Sticking them here for now (sorry about the cross link) but I hope that someone closer to him could take up the task.
I'm feeling upset at the loss of a rare intellectually-generous visionary and warm genuine man who I first met about 20 years ago before the internet loomed so large. It was a privilege re-connecting in person over the past few years after long hearing his voice in conversations about stewarding knowledge, national identity and transformative potential.
I will always treasure that at Kiwi Foo camp earlier this year when I signed up for Twitter from the same spot I first ever switched on a computer, Paul instantly realised the significance from another room and in under a minute had re-tweeted my first message to his followers. He was so good at getting people on their way.
My best wishes to his partner Helen, their family and all the friends and colleagues whose lives this wonderful man has touched.
I don't think I've ever met anyone with quite so many ideas as Paul had. I remember meeting him for a coffee a few years back when we first started doing PR for Google and feeling like the slowest person in the room - I literally couldn't keep up with his amazing train of thought. What he was talking about then was - still is - light years ahead of its time.
I've been similarly awestruck every time I've seen him since, not least last week at the Social Media Junction where he was without a doubt the most interesting speaker of the day.
The world will definitely be a less interesting place without Paul around.
I didn't know Paul, but I am tremendously sorry that someone you cared about so much, Rusell, has died. Big hugs to you, my friend.
Always an appreciated voice on IT issues known and unknown to me and a joy each time a regular radio spot was his contribution, personably given and with warm hearted understanding for the inexperienced and industry alike.
I expect he will be missed by many.
This is such a sad loss. We learned so much from Paul, he helped shape the way that Auckland City Libraries delivers its services today. He was passionate and inspiring. He broadened my horizons about what is possible. Plus he was the one who introduced me to the world of podcasts and the Archers. We will miss him enormously, his contribution lives on.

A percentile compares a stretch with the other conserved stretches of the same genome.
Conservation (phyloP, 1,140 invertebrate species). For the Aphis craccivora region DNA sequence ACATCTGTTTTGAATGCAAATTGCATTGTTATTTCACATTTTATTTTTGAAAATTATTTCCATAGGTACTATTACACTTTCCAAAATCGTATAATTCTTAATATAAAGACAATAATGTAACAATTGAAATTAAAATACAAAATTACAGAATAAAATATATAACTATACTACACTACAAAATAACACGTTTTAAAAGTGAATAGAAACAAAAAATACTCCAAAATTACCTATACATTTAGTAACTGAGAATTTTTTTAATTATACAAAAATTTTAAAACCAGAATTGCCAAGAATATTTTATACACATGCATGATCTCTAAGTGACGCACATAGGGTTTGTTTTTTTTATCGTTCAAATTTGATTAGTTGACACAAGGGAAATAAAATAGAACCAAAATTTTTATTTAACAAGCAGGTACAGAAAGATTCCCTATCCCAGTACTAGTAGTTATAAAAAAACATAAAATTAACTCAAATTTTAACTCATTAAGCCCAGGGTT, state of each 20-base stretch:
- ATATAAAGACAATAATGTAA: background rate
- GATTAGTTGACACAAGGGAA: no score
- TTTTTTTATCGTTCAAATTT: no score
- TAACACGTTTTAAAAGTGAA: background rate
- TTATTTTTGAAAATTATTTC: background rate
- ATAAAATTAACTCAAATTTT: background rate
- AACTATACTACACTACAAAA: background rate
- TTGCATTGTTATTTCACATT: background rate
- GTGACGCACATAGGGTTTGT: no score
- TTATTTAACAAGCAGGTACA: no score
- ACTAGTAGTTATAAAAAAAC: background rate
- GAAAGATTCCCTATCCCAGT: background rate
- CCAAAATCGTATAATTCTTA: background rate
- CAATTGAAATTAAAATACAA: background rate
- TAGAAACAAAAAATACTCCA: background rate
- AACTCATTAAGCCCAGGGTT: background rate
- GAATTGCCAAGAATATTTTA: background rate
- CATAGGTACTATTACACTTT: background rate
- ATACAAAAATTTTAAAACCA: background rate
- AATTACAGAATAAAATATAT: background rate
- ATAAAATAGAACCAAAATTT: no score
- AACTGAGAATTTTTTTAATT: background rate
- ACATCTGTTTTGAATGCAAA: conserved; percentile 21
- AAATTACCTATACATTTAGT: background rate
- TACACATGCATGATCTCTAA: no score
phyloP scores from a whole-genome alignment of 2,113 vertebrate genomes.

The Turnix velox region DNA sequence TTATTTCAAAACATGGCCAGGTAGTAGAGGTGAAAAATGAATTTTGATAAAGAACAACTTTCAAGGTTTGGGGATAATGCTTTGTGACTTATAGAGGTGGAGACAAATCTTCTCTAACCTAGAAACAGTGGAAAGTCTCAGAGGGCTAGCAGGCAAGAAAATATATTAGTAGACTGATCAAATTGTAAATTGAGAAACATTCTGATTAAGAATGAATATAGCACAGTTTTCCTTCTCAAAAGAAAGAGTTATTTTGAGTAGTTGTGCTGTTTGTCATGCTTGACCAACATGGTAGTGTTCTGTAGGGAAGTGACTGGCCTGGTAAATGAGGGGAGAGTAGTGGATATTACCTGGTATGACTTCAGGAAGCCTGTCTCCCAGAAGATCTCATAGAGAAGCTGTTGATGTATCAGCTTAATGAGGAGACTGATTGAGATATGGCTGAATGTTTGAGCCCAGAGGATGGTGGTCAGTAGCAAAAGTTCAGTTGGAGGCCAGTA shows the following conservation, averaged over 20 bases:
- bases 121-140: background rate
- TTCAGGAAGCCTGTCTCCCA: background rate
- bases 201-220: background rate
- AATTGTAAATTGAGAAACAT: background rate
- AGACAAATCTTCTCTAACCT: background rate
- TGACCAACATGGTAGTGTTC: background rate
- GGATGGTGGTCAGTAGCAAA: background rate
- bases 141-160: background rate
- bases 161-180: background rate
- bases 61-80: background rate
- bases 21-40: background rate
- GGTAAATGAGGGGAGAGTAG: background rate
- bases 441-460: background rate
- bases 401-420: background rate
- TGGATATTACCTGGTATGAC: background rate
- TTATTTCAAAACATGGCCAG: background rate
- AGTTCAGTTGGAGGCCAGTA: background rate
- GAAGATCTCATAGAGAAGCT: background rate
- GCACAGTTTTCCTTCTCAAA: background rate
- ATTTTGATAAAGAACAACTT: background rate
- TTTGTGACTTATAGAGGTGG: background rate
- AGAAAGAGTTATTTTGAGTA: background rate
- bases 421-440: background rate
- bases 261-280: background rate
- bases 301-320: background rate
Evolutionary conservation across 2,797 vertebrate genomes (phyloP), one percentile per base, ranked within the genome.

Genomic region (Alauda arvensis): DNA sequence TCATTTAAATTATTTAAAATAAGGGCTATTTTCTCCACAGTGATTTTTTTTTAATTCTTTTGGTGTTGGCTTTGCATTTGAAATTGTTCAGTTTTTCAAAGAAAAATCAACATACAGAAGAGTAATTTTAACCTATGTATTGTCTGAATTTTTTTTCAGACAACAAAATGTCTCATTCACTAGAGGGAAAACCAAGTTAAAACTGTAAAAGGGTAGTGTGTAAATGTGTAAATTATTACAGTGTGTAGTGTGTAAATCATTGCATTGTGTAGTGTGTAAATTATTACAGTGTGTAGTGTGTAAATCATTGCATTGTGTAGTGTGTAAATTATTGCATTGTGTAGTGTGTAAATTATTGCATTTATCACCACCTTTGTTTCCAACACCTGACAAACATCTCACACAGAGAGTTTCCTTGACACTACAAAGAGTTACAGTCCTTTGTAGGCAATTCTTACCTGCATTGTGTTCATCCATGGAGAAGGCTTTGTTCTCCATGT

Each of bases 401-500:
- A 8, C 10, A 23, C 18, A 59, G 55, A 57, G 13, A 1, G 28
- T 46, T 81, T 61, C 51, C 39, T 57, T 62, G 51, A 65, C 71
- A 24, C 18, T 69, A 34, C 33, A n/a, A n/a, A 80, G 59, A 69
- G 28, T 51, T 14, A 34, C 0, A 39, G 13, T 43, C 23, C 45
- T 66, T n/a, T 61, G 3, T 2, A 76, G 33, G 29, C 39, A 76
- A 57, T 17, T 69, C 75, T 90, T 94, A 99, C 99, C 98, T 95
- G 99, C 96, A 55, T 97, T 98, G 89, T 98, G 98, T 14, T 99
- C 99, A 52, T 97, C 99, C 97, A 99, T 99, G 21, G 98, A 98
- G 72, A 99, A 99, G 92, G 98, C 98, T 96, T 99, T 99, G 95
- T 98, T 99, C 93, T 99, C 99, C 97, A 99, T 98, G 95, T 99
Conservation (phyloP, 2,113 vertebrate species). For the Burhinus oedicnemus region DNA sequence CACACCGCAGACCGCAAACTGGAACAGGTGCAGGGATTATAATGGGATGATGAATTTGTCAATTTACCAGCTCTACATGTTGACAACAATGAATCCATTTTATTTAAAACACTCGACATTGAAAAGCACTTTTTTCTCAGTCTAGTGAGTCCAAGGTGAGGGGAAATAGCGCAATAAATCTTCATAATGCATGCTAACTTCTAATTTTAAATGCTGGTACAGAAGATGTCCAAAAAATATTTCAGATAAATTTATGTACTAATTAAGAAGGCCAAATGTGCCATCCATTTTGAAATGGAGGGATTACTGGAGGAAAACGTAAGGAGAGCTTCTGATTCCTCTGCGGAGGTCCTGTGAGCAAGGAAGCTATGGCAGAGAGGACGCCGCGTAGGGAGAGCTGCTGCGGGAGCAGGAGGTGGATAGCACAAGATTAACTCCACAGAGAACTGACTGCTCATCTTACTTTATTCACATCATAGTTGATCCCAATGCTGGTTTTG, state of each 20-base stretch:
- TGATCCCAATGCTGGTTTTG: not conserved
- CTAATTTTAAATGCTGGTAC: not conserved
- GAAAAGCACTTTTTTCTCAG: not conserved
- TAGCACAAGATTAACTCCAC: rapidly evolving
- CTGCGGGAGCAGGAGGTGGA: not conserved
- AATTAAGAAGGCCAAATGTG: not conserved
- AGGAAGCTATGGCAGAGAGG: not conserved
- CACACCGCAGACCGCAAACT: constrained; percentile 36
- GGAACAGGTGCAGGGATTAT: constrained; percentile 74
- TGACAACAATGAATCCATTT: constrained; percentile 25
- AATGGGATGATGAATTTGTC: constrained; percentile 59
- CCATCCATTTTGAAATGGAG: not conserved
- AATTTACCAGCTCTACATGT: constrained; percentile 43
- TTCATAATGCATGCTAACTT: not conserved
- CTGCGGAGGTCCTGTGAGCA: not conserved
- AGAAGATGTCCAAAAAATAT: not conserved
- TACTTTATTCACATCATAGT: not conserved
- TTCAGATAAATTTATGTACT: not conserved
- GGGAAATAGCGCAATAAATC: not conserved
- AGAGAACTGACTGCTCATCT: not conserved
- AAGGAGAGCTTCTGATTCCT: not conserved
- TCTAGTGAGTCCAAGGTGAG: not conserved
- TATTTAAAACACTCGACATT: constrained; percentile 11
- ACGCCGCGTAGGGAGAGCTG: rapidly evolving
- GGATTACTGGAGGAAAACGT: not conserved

Russell, thanks for this tribute. In the mid 90s Paul came to advise the Dictionary of NZ Biography on the potential of getting such information on-line, which led to history.net and eventually Te Ara. I wasn't involved in those discussions but he was friendly, and generous with his time with the ordinary workers too. Ditto with various digital information seminars at the National Library.
I should say it has also been archived at the National Library. You can access the first link from any computer.
Isn't there also a third Paul Reynolds, from the same nation?
He just knew so much.
And had the very rare talent for making very complex matters accessible without crossing the line into patronising dumbing-down for the tech-tard hoi polloi. Reynolds was a "public intellectual" in the very best, non-wanky sense.
I dealt with Paul on and off for close to 20 years. Paul was always someone I enjoyed talking to.
It a great loss for the ICT community and his family.
PS. Rust in peace, Paul. (sic)
I said this over on Janet Wilson's site (in answer to Bill R's rant about how stupid social media is):
We last caught up at the Social Media Junction where he was speaking about museums.
He was gracious as usual (”I’m not the other Paul Reynolds”) and bumptious (”These lights are too bright”, they were too) and just typically Paul, getting stuck into Thatcher and then complaining about conference hosts who don’t have clocks on the wall so speakers can’t tell how long they’ve got left.
I got to heckle him for that (”Buy a watch”) and he got to complain that I never shut up and now he won’t get to badger me for an iPad and we won’t get talk about how it might be the saving of the newspaper industry and that is that.
Here’s to you Paul Reynolds – the original, the one and only.